• You know, I doubt that Pouliot would have cleared waivers. I think that Benning used the CBA ckeverky as did the Pens. He’s a bubble guy, but I think he’s an upgrade on Pedan. Without this trick in the CBA, I think the Pens wouldn’t have gotten anything for him. Maybe Vegas scoops him up … more JB smarts in my books. May not work out, but he’s weighted the odds towards the Canucks. Remember tgat both Granlund and Baertschi both had some NHL seasoning under their belts for the untried prospects that they traded away ….

  • So, if Wiercioch is claimed off of waivers, means Canucks gave up Wiercioch, Pedan AND a 4th for Pouliot?! Rutherford must feel like he’s taking candy from a Benning. Is Pouliot even as good as Pedan or Wiercioch? Canucks gambling.

    • It’s not a terrible gamble. What’s the best case scenario for Pedan or Wiercioch? Slightly above replacement level 6D? Pouliot has higher upside, maybe sheltered 4D + PP QB, granted his odds of hitting that are probably 50% at best.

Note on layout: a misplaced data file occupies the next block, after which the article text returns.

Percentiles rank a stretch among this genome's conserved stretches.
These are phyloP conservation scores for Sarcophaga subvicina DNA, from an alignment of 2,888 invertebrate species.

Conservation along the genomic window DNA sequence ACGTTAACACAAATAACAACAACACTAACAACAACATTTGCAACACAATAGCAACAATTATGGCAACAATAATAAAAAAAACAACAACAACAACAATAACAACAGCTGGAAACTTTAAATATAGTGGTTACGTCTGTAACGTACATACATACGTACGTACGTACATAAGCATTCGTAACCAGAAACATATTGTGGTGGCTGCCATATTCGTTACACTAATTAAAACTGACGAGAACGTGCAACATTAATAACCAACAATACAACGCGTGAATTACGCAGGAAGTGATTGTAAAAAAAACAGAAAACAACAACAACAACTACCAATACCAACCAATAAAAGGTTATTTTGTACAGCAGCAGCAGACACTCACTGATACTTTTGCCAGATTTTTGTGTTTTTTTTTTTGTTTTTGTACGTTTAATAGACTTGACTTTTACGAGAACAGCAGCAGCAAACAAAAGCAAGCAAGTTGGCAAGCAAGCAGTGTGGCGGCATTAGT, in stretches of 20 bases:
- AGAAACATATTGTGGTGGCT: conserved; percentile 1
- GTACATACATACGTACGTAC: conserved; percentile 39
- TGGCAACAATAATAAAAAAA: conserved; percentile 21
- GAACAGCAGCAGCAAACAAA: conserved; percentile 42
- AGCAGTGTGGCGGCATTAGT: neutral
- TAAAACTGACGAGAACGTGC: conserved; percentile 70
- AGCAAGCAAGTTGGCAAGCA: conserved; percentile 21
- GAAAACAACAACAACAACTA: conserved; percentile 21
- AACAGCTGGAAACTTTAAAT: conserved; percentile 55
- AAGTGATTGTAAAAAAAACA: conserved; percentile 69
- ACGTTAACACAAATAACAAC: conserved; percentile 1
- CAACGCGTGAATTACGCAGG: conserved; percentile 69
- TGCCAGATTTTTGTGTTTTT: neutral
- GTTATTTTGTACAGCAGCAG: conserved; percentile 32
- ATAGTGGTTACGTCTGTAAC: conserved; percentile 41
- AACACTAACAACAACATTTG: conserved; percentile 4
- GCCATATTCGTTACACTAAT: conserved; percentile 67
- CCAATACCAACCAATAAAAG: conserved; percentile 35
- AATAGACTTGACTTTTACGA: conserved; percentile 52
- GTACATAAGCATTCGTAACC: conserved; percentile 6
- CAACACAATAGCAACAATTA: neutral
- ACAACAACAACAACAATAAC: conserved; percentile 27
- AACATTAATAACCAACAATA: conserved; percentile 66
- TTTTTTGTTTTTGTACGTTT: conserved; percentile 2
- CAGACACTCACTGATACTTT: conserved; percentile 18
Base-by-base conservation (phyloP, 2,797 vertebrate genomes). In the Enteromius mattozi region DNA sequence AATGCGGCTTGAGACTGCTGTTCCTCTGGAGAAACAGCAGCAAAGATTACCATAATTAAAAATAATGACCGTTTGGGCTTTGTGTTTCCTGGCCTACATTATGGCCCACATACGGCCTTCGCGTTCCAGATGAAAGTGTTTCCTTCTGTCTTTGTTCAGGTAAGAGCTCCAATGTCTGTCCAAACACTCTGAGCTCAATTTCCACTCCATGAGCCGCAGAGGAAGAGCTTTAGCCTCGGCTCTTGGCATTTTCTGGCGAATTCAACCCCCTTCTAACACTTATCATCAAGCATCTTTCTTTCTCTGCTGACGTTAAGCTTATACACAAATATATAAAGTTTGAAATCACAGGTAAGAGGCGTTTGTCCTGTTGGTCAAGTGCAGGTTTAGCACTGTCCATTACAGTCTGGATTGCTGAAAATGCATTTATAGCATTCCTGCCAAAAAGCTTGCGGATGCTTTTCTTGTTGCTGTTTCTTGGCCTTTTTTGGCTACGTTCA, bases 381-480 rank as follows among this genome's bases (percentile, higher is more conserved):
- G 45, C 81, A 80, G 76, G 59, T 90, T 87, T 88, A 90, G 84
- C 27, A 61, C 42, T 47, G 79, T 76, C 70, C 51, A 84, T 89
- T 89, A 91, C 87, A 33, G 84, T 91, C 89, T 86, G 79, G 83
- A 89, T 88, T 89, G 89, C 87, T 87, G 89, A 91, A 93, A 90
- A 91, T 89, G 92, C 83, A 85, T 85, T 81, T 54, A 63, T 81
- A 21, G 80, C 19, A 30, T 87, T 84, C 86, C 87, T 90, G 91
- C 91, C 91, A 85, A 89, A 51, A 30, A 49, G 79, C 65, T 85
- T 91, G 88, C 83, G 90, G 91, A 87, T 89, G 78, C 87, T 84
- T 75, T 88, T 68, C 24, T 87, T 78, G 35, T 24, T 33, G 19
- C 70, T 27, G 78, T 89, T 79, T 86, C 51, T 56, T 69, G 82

I don’t like giving up the pick (especially now that GMJB appears to have shifted to a “swing for the fences” drafting strategy), but it’s not the end of the world.

    • Other than The Yotes, no other team is ahead of the Canucks in the waiver claim line up. So if Arizona wants Weircloch then he’s gone, and Arizona has to waive some guy. Otherwise, unless some team above the Canucks in the current standings sees Weircloch as a huge upgrade on one of their D, its highly unlikely he will be claimed.

    • Of course it is a gamble, but what did Rutherford gain? A 4th round pick and a career minor leaguer? Where’s the candy? From what I see, Wiercioch cleared and is in Utica. Gamble worked.

    • Olli is 19 years old. There’s maybe a handful of defencemen in the entire league that age. It’s an unfair comparison for a draft+1 to be compared to guys with inferior upside who happen to be more seasoned players. A bit of time, and I think it’ll work out. Only 8 defencemen drafted (2.8%) between (inclusive) 2013 to 2016 (four draft years) have played in 82 or more NHL games. That number jumps to 6.3% when talking about forwards. The development horizon is longer for D-men. They need time playing against men, almost always, and usually two years or so.